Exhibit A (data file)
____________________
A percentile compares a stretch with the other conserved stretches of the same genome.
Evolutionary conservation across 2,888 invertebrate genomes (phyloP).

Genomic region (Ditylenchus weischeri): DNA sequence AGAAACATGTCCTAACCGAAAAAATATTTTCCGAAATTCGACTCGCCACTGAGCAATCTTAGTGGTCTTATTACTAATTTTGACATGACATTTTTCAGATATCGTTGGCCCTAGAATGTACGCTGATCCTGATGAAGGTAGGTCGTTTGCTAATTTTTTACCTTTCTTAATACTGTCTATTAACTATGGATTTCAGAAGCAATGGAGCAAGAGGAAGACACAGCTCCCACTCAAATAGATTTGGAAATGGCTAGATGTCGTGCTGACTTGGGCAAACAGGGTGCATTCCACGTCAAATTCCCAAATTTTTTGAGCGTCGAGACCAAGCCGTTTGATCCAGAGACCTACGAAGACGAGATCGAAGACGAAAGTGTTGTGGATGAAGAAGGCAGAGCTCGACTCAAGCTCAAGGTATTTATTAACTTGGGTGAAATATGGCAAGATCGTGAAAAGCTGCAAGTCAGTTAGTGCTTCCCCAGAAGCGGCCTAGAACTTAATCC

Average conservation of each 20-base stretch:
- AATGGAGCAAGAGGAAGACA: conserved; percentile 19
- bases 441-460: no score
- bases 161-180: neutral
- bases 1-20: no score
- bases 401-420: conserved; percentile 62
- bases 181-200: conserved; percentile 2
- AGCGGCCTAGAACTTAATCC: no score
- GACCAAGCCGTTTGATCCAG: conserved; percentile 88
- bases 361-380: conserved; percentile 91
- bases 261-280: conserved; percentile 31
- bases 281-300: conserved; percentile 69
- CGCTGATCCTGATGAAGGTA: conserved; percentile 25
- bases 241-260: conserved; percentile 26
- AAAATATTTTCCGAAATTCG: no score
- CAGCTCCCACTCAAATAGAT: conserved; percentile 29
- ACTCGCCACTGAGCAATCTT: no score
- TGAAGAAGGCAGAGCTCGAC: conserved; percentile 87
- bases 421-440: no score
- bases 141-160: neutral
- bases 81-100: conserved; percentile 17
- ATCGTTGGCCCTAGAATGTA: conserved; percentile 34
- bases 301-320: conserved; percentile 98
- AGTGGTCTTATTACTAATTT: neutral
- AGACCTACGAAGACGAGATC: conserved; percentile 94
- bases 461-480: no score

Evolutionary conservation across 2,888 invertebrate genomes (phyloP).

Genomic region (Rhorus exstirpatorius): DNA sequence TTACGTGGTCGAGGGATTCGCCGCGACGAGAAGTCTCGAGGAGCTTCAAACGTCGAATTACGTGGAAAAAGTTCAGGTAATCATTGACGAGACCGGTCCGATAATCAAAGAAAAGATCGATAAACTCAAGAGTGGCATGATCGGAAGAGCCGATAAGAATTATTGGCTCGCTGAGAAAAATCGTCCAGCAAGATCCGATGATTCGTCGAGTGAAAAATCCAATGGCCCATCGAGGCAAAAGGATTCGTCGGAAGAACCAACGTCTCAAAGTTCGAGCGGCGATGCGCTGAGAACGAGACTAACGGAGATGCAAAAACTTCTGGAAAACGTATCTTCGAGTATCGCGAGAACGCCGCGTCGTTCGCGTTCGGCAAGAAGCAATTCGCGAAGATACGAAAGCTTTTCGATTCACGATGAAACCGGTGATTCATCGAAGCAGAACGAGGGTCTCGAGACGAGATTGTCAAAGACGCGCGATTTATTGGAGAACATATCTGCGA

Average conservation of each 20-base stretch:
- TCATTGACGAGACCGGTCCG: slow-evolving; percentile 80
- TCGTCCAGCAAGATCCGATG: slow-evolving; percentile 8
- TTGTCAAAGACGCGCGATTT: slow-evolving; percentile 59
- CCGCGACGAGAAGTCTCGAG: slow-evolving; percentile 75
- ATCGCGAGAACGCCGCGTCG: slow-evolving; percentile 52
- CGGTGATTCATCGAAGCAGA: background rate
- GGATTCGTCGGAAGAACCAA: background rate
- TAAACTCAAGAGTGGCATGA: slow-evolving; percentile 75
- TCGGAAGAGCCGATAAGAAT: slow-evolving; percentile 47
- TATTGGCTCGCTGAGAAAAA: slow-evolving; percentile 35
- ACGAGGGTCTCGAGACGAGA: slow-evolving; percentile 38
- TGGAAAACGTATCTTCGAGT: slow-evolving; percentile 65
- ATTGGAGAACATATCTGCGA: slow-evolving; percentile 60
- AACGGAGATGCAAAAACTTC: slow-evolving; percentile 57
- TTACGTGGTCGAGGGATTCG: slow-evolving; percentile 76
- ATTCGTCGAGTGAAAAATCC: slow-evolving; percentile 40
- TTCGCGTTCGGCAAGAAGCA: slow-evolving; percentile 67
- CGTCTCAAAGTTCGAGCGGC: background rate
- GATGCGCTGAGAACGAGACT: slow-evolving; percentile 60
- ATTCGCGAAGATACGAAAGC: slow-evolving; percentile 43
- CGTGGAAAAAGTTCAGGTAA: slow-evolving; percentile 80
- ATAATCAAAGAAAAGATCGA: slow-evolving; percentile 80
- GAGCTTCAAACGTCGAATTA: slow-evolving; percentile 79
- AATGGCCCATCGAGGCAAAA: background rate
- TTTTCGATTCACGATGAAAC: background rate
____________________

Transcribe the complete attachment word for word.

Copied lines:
A percentile compares a stretch with the other conserved stretches of the same genome.
Evolutionary conservation across 2,888 invertebrate genomes (phyloP).

Genomic region (Ditylenchus weischeri): DNA sequence AGAAACATGTCCTAACCGAAAAAATATTTTCCGAAATTCGACTCGCCACTGAGCAATCTTAGTGGTCTTATTACTAATTTTGACATGACATTTTTCAGATATCGTTGGCCCTAGAATGTACGCTGATCCTGATGAAGGTAGGTCGTTTGCTAATTTTTTACCTTTCTTAATACTGTCTATTAACTATGGATTTCAGAAGCAATGGAGCAAGAGGAAGACACAGCTCCCACTCAAATAGATTTGGAAATGGCTAGATGTCGTGCTGACTTGGGCAAACAGGGTGCATTCCACGTCAAATTCCCAAATTTTTTGAGCGTCGAGACCAAGCCGTTTGATCCAGAGACCTACGAAGACGAGATCGAAGACGAAAGTGTTGTGGATGAAGAAGGCAGAGCTCGACTCAAGCTCAAGGTATTTATTAACTTGGGTGAAATATGGCAAGATCGTGAAAAGCTGCAAGTCAGTTAGTGCTTCCCCAGAAGCGGCCTAGAACTTAATCC

Average conservation of each 20-base stretch:
- AATGGAGCAAGAGGAAGACA: conserved; percentile 19
- bases 441-460: no score
- bases 161-180: neutral
- bases 1-20: no score
- bases 401-420: conserved; percentile 62
- bases 181-200: conserved; percentile 2
- AGCGGCCTAGAACTTAATCC: no score
- GACCAAGCCGTTTGATCCAG: conserved; percentile 88
- bases 361-380: conserved; percentile 91
- bases 261-280: conserved; percentile 31
- bases 281-300: conserved; percentile 69
- CGCTGATCCTGATGAAGGTA: conserved; percentile 25
- bases 241-260: conserved; percentile 26
- AAAATATTTTCCGAAATTCG: no score
- CAGCTCCCACTCAAATAGAT: conserved; percentile 29
- ACTCGCCACTGAGCAATCTT: no score
- TGAAGAAGGCAGAGCTCGAC: conserved; percentile 87
- bases 421-440: no score
- bases 141-160: neutral
- bases 81-100: conserved; percentile 17
- ATCGTTGGCCCTAGAATGTA: conserved; percentile 34
- bases 301-320: conserved; percentile 98
- AGTGGTCTTATTACTAATTT: neutral
- AGACCTACGAAGACGAGATC: conserved; percentile 94
- bases 461-480: no score

Evolutionary conservation across 2,888 invertebrate genomes (phyloP).

Genomic region (Rhorus exstirpatorius): DNA sequence TTACGTGGTCGAGGGATTCGCCGCGACGAGAAGTCTCGAGGAGCTTCAAACGTCGAATTACGTGGAAAAAGTTCAGGTAATCATTGACGAGACCGGTCCGATAATCAAAGAAAAGATCGATAAACTCAAGAGTGGCATGATCGGAAGAGCCGATAAGAATTATTGGCTCGCTGAGAAAAATCGTCCAGCAAGATCCGATGATTCGTCGAGTGAAAAATCCAATGGCCCATCGAGGCAAAAGGATTCGTCGGAAGAACCAACGTCTCAAAGTTCGAGCGGCGATGCGCTGAGAACGAGACTAACGGAGATGCAAAAACTTCTGGAAAACGTATCTTCGAGTATCGCGAGAACGCCGCGTCGTTCGCGTTCGGCAAGAAGCAATTCGCGAAGATACGAAAGCTTTTCGATTCACGATGAAACCGGTGATTCATCGAAGCAGAACGAGGGTCTCGAGACGAGATTGTCAAAGACGCGCGATTTATTGGAGAACATATCTGCGA

Average conservation of each 20-base stretch:
- TCATTGACGAGACCGGTCCG: slow-evolving; percentile 80
- TCGTCCAGCAAGATCCGATG: slow-evolving; percentile 8
- TTGTCAAAGACGCGCGATTT: slow-evolving; percentile 59
- CCGCGACGAGAAGTCTCGAG: slow-evolving; percentile 75
- ATCGCGAGAACGCCGCGTCG: slow-evolving; percentile 52
- CGGTGATTCATCGAAGCAGA: background rate
- GGATTCGTCGGAAGAACCAA: background rate
- TAAACTCAAGAGTGGCATGA: slow-evolving; percentile 75
- TCGGAAGAGCCGATAAGAAT: slow-evolving; percentile 47
- TATTGGCTCGCTGAGAAAAA: slow-evolving; percentile 35
- ACGAGGGTCTCGAGACGAGA: slow-evolving; percentile 38
- TGGAAAACGTATCTTCGAGT: slow-evolving; percentile 65
- ATTGGAGAACATATCTGCGA: slow-evolving; percentile 60
- AACGGAGATGCAAAAACTTC: slow-evolving; percentile 57
- TTACGTGGTCGAGGGATTCG: slow-evolving; percentile 76
- ATTCGTCGAGTGAAAAATCC: slow-evolving; percentile 40
- TTCGCGTTCGGCAAGAAGCA: slow-evolving; percentile 67
- CGTCTCAAAGTTCGAGCGGC: background rate
- GATGCGCTGAGAACGAGACT: slow-evolving; percentile 60
- ATTCGCGAAGATACGAAAGC: slow-evolving; percentile 43
- CGTGGAAAAAGTTCAGGTAA: slow-evolving; percentile 80
- ATAATCAAAGAAAAGATCGA: slow-evolving; percentile 80
- GAGCTTCAAACGTCGAATTA: slow-evolving; percentile 79
- AATGGCCCATCGAGGCAAAA: background rate
- TTTTCGATTCACGATGAAAC: background rate